Now it is time to continue my studies in London and try to survive a year in my van. I will write a whole post about van living in the near furure. If you are thinking of moving into a van, whatch this space for another blog post.

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Another Week of Real Life

It is 26 days since I have moved into my van. Last 13 I have spent in Chamonix and all around it! I met so many cool people already. Some of them became good friends.

The Gang at La Balme

The Gang at La Balme

One of them is Robbie Phillips. This man helped me to push myself a bit further and work on my footwork whilst climbing. At the moment he is in a queue behind Sasha de Giulian to climb the notorious ‘Pacienca’ on Eiger.

As Robbie left for his main goal this summer, another great friend joined me for two weeks. Mindaugas and myself went climbing to an increadible crag called Bionnassay. Climbing ranges from high 6s to high end 8s and varies between 15m to 44m in lenght. All this beauty is topped with breath taking view of Mount Joie valley overseeing Les Contamines Montjoie and Saint Gervais.

Robbie on the Ring 8B

Robbie on the Ring 8B

I have climbed my first 8A route and finally cut my curly hair. The life feels so real to me here. Nature, fresh air, myself and likeminded people. It seems that I am meant to do this and nothing else. However, I have noticed that smartphones get in the way of being close to nature. Without this technology it would be harder to keep you guys updated with my adventures, but the price I pay is the detachment from the nature. Not constant, but it is there. There is always a balance in life – win some, lose some.

Next week the goal is the Matterhorn and some more climbing.

Bye for now and keep whatching this space for more….

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Wales, Lakes and Happiness



Hey guys, have you ever witnessed another person becoming very happy. I mean truly happy, not “you got me an iPad” happy. I suppose that could work as well, but in my case it was experience based. A while ago my mum came to UK to visit me. We went to places, and done things.

My awesome mum!

My awesome mum!

After I picked her up from the airport, we drove to North Wales. It was a lot of greenery there. First stop – Pistyll Rhaeadr waterfall. Mountains are not very big there, in fact there are no big mountains in the whole of UK. After scaling alps everything looks a lot smaller. However, my beloved mother was stuned by the beauty of that place and I could see that she is extremely delighted. Lithuania is flat, you see. At the age of 55 she scaled her first mountain. One would think, that at this age it is hard to have an experience for the very first time.
Mamos vizitaswaterfall7
Stop number two was Snowdonia. My mum was, as we lithuanians say, “on the 9th cloud”. I cannot tell you what number was the cloud at the Snowdon, but we litteraly summited the highes mountain in Wales by stepping into a cloud. 2h up and 2hours down on the PYG trail is not bad for the person climbing a mountain of such height for the first time ever. Including freequent breaks for my mum to absorb as much scenery as possible.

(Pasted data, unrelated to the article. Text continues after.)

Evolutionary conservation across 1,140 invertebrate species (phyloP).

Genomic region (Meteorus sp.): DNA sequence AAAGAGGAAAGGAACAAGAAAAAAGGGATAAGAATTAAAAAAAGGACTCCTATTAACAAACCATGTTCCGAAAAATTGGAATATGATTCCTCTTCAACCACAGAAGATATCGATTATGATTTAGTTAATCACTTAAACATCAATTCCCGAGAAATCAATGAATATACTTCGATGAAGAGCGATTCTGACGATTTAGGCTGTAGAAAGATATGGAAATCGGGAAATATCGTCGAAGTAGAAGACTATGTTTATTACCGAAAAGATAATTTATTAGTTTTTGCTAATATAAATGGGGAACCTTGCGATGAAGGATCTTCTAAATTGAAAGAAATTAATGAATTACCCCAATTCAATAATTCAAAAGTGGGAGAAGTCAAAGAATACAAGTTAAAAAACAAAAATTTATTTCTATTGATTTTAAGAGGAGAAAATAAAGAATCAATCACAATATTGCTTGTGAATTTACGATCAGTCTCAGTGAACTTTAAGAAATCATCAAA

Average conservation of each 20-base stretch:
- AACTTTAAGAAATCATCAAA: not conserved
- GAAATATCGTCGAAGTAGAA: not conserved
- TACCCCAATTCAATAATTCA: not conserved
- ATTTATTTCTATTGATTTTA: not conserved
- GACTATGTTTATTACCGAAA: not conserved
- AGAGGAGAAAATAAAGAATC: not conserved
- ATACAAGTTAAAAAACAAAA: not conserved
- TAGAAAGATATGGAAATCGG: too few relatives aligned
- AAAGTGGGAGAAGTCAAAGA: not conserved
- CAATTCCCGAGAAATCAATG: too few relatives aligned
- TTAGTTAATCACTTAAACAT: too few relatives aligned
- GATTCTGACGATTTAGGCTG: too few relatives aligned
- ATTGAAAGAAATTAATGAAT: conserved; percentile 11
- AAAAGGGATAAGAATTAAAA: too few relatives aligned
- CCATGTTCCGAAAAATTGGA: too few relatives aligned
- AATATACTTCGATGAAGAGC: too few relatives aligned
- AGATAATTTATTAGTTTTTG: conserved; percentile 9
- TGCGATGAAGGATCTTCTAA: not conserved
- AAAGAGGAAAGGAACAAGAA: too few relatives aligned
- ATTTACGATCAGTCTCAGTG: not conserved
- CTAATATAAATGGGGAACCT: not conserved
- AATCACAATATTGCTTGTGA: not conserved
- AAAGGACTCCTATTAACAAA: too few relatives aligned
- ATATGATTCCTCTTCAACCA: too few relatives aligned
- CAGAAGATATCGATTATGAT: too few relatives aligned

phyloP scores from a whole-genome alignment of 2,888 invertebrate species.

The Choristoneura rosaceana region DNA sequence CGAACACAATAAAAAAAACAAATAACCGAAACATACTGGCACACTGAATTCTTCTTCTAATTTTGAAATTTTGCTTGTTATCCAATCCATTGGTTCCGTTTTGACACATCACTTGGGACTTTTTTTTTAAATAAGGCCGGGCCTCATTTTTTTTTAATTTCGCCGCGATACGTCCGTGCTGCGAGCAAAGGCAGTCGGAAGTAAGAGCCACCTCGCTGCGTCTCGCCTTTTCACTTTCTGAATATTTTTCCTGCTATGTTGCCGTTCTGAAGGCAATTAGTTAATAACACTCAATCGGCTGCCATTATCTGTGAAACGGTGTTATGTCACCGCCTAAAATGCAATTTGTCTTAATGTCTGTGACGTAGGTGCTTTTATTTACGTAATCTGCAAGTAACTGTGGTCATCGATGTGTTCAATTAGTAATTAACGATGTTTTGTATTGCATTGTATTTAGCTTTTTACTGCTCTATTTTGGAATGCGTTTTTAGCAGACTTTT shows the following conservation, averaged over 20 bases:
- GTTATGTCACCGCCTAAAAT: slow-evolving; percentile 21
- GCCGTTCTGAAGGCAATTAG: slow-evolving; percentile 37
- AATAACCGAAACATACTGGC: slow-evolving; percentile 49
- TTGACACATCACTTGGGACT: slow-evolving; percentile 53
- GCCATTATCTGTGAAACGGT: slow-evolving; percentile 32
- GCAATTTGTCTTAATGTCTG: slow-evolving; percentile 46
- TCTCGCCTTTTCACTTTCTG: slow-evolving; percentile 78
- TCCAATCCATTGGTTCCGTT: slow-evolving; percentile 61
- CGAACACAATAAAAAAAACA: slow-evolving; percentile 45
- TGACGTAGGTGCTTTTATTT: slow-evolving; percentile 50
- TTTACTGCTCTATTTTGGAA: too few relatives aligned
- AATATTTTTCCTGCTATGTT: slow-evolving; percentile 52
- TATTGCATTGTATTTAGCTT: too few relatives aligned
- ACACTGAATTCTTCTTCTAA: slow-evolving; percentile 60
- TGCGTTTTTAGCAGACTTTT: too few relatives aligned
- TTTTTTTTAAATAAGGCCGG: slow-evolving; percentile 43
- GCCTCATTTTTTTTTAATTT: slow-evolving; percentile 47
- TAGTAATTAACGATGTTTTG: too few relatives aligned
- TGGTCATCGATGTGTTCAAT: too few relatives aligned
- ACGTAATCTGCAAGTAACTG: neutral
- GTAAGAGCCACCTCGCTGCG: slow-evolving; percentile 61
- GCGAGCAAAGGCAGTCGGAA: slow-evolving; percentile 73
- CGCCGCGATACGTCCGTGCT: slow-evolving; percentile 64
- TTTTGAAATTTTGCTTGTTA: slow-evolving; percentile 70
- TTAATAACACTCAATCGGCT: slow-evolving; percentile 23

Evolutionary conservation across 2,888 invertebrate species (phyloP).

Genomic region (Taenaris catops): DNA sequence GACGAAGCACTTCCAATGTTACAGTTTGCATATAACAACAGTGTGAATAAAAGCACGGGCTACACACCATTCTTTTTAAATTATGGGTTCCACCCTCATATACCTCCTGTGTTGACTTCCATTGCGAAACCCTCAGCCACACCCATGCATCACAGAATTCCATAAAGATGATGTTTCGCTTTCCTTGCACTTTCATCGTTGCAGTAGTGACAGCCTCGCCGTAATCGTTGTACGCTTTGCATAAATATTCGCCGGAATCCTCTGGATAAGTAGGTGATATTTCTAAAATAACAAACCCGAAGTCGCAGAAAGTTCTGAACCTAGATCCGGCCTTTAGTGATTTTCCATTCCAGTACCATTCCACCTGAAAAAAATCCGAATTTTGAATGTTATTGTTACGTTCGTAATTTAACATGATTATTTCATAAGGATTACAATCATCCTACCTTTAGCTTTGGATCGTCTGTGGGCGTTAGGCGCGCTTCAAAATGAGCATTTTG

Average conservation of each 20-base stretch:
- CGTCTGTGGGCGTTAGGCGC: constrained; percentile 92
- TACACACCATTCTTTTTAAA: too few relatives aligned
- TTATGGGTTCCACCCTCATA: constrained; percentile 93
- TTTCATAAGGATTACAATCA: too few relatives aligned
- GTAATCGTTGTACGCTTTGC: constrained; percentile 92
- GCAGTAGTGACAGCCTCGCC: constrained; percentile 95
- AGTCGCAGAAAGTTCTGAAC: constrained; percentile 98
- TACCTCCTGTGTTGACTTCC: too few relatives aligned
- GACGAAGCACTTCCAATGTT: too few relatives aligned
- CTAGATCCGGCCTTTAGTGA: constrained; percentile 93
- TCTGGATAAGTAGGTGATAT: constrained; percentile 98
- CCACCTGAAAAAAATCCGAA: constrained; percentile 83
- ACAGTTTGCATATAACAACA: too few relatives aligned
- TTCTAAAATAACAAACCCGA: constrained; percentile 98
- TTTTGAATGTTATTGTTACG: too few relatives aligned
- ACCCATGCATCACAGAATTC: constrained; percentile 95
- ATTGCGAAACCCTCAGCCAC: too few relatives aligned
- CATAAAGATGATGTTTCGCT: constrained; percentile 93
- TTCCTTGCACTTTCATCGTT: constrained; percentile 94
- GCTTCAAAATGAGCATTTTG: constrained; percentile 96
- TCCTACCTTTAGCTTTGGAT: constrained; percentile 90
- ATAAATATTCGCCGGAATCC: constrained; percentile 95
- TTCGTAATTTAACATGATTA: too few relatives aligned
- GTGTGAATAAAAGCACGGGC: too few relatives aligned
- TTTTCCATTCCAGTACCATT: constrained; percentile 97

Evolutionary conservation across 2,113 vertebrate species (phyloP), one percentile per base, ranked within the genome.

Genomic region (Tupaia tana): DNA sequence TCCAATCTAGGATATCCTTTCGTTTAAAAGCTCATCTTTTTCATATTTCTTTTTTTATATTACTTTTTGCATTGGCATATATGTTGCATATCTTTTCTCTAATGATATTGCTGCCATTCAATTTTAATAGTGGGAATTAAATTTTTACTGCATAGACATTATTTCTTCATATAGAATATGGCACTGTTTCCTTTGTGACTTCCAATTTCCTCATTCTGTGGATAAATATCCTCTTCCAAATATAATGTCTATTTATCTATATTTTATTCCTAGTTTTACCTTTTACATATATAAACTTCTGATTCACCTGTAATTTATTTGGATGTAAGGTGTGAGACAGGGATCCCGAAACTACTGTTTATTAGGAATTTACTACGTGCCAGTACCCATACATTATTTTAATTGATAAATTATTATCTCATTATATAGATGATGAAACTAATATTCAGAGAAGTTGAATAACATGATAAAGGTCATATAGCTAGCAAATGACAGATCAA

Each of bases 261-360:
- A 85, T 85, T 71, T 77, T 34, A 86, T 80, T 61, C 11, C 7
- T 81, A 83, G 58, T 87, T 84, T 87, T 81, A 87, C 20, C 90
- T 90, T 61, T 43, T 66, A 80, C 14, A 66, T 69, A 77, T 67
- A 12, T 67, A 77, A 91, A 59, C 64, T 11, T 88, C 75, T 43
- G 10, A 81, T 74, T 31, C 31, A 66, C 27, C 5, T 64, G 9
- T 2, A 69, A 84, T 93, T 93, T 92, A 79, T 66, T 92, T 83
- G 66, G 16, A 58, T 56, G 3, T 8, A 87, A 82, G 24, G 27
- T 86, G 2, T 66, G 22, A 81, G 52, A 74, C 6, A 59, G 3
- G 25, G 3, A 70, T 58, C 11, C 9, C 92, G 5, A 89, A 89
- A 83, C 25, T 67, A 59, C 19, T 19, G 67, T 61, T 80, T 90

Mamos vizitasmountain1

Third day and we arrived at Late District. It might sound that we were doing some sort of three peak challenge, but we were not. We climbed Scafell Pike and that was it. It is hard to describe the feeling of seeing the most important person in my life so happy.
Mamos vizitasmountain3
The lesson, I learned from this short trip, was that – time spent with family is time well spent. It does not matter how short it was
Next time you are resting from rock climbing. Grab your parents and go on the adventure. Let it be a micro adventure, but still an adventure.

Next summer I might take my mother to alps to experience the next level of mountains.

Since I had my camera with me, I made a short video of our trip.

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Friends, Abseils and Slate

Hello, people of the Internet! Another blog post has finally ripened.

The longer I live in London, the more I feel that it is not the right place for my adventurous and rebellious soul. One more year of my university course and then I will hopefully leave London for good. For now I have to be happy with another quick escape.

This time I am running away to Bangor, North Wales. Seeing friends is always nice, even better when you can climb with them. When Tim lived near the ‘Big Smoke’ we used to climb together a bit more often.

The moment I got of the train the excitement rushed through my body. Feeling of empty (almost) streets is something one does not experience in London. The capital city is running all day and all night. However, it was a bed time already, if we wanted to climb tomorrow.

Abseil01 After Tim got bad from university we packed up and drove to Llandudno. The Orme is an amazing place to climb. Sea cliffs, seagulls, fresh air and limestone routes. All the training at The Reach has paid off. On-sighted two F7A+, F6C and worked all the moves on a route called Master Plan F8A+ in a day. Fingers crossed I can come back some time soon before I head off to Outdoor show in Friedrichshafen, Germany and then Chamonix for couple of weeks.